Exploiting the Fear
Rondine Molinaro is Kaleidoscope’s Residential Services Lead.
Amy Dresner is an author, contributor to The Fix, and stand-up comedian who bases much of her material on her own recovery. Yesterday, she tweeted her anger about being approached by rehabs and ‘middle men’ who were offering her a percentage to refer people to their rehab. She called this practice ‘patientbrokering’.
An exposé by The Times in 2018 (https://www.thetimes.co.uk/article/parasites-sell-addicts-to-clinics-for-20-000-aided-by-google-mv9hl2tm0) revealed some staggering facts about these so-called ‘middle men’ who state they aim to help people and families affected by drugs and alcohol use. What emerged was a highly unethical system whereby people and families would be ‘sold’ to the highest priced detox/rehab.
The process is as follows:
Distraught person/family desperately searches for ‘drug and alcohol rehab’ in Google. Several ‘Referral Centres’ pop up offering to source the most appropriate rehab/detox centre for the individual or their family. A referral and payment for the chosen rehab/detox is taken from the person or family, and 70% of the cost is actually given to the rehab/detox. This is because, for every referral passed to the rehab, the referral centre takes 30% as a ‘finder’s fee’. It doesn’t take much effort to work out that the more expensive the detox/rehab, the more commission the referral centre gets. We are not talking small money either; some people are paying upwards of £40K for treatment. Why? Fear. Families fear their loved ones’ addiction and its behaviour and are vulnerable because of it.
The other issue is that ethical rehabs/detox centres who try to advertise online are always pushed to the bottom of the search list on Google results because the referral finders are paying Google for prime advertising space. In America this process has been banned but it is still allowed to happen in the UK.
Sadly, more often than not, there will be a community drug and alcohol service in that person’s area that can offer non-residential or community treatment options completely free of charge, but are these options ever offered? There are many people and families who don’t realise that there is probably a free resource on their doorstep as they are more inclined to type the words ‘Drug and alcohol rehab’ into Google which then leads them straight into the hands of the middle men. I can’t help but think that if people accessed the free resources available as a first option, then the money they would otherwise have spent on rehab could have funded an educational course or a mortgage deposit.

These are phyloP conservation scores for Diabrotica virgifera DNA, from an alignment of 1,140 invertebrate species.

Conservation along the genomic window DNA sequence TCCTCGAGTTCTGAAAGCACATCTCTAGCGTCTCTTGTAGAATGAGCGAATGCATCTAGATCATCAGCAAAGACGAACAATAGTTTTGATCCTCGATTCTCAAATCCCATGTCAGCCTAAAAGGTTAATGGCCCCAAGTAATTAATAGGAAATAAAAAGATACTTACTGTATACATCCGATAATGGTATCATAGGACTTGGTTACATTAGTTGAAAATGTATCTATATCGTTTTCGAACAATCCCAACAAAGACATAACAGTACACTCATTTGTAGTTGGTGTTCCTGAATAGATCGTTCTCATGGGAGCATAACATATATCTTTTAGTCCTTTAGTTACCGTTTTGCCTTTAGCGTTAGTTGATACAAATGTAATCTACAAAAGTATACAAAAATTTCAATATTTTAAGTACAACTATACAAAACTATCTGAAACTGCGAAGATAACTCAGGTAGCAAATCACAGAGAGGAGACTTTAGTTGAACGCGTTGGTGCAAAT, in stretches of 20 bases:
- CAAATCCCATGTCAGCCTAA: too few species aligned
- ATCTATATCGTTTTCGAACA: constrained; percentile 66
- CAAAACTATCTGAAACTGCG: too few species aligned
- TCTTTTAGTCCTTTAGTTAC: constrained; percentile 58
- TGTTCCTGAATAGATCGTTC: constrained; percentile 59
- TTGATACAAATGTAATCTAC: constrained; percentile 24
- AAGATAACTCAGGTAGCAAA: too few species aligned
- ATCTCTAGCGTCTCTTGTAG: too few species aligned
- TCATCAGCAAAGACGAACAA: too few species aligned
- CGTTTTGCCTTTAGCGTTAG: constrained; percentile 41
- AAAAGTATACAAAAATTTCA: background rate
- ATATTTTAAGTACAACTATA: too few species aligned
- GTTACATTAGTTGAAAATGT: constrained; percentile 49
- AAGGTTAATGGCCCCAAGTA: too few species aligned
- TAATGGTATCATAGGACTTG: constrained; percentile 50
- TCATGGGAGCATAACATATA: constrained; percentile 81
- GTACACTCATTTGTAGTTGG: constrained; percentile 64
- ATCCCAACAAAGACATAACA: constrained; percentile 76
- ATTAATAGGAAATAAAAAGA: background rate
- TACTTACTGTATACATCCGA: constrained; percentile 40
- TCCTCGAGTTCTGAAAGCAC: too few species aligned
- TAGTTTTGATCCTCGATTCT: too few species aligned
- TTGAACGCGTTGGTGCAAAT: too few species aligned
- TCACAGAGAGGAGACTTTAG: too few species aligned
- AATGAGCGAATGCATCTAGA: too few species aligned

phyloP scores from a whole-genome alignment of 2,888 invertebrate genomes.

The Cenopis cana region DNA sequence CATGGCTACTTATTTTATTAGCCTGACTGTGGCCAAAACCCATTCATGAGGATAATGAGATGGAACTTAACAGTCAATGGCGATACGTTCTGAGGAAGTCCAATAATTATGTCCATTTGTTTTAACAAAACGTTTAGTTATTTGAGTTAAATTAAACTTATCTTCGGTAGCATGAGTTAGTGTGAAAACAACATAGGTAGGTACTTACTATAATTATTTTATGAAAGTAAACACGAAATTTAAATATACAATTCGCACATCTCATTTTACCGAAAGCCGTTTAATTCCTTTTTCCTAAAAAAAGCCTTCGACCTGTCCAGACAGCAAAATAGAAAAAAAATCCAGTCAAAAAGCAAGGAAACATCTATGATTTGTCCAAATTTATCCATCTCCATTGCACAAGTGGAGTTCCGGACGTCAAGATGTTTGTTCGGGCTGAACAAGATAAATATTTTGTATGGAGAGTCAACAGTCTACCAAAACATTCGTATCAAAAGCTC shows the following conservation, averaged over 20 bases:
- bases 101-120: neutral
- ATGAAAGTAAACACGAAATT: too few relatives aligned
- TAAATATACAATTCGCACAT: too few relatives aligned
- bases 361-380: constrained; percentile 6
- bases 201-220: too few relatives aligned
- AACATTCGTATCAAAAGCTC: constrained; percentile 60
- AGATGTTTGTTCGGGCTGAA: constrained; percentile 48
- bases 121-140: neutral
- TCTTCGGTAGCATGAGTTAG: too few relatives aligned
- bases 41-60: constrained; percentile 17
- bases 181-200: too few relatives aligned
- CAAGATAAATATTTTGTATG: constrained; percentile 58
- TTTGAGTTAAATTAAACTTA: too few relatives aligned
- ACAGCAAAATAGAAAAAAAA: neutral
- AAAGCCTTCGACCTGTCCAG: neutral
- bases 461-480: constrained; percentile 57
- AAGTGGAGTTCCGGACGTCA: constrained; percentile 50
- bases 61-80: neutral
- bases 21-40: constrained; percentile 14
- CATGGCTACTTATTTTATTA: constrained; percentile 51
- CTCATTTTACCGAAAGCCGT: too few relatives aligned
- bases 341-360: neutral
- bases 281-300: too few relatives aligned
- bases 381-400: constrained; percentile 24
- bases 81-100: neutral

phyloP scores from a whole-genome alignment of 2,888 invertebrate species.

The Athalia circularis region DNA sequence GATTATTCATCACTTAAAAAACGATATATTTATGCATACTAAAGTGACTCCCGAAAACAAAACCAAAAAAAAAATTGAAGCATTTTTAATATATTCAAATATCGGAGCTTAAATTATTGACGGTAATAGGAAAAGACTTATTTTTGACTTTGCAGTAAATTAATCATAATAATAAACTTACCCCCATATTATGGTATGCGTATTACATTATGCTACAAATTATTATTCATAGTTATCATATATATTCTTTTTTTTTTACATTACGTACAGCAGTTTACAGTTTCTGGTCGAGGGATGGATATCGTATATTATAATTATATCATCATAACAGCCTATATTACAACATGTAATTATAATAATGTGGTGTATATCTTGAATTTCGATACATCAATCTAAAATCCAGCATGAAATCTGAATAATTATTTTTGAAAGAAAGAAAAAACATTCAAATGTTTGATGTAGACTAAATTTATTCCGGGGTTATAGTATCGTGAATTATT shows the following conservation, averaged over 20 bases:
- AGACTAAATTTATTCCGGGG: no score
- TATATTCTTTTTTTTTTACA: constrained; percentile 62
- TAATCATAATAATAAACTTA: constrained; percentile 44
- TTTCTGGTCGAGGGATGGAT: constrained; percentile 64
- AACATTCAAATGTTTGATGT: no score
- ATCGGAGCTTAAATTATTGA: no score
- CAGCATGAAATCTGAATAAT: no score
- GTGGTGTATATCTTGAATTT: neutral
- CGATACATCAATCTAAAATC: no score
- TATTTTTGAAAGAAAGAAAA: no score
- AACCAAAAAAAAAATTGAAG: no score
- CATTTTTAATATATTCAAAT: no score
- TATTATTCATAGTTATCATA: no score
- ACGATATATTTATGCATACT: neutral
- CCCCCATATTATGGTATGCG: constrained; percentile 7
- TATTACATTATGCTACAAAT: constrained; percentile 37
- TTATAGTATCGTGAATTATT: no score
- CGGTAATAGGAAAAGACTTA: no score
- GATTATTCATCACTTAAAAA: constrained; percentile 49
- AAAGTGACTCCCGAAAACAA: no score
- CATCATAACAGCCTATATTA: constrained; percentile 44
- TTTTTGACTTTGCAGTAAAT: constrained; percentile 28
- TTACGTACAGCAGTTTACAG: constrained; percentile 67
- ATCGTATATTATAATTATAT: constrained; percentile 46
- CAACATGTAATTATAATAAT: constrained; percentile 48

For some, community treatment doesn’t work, and for these people, in-patient options may be the best or only option. Birchwood Treatment Centre, our detox unit in the Wirral, is a social enterprise that deliberately keeps our bed night prices low enough for people who can’t get funded through local authorities. We are an ethical treatment provider who refuses to use middle men. Surprisingly we’ve never been approached by referral agencies, unsurprisingly that’s probably because we are too cheap and their rate of commission would be far too low for them to bother with the likes of us.
Managing residential detox or rehab services can be stressful at times. Having one eye constantly on the occupancy rate in order to meet overheads is frustrating. It is easy to understand why some providers may be tempted by the offer of business from a referral agency in order to keep operating without considering the ethics. With both community and residential drug and alcohol treatment budgets being cut year on year throughout the UK, the worry is that an increasing number of desperate individuals and their families will be forced to self pay for treatment and will ultimately be encouraged to pay well over what they can realistically afford.
Follow Amy @AmyDresner for details of her recovery based books and articles featuring her insightful, funny and down to earth recovery stories.
You can follow Birchwood Treatment Centre here: @Birchwood_Kal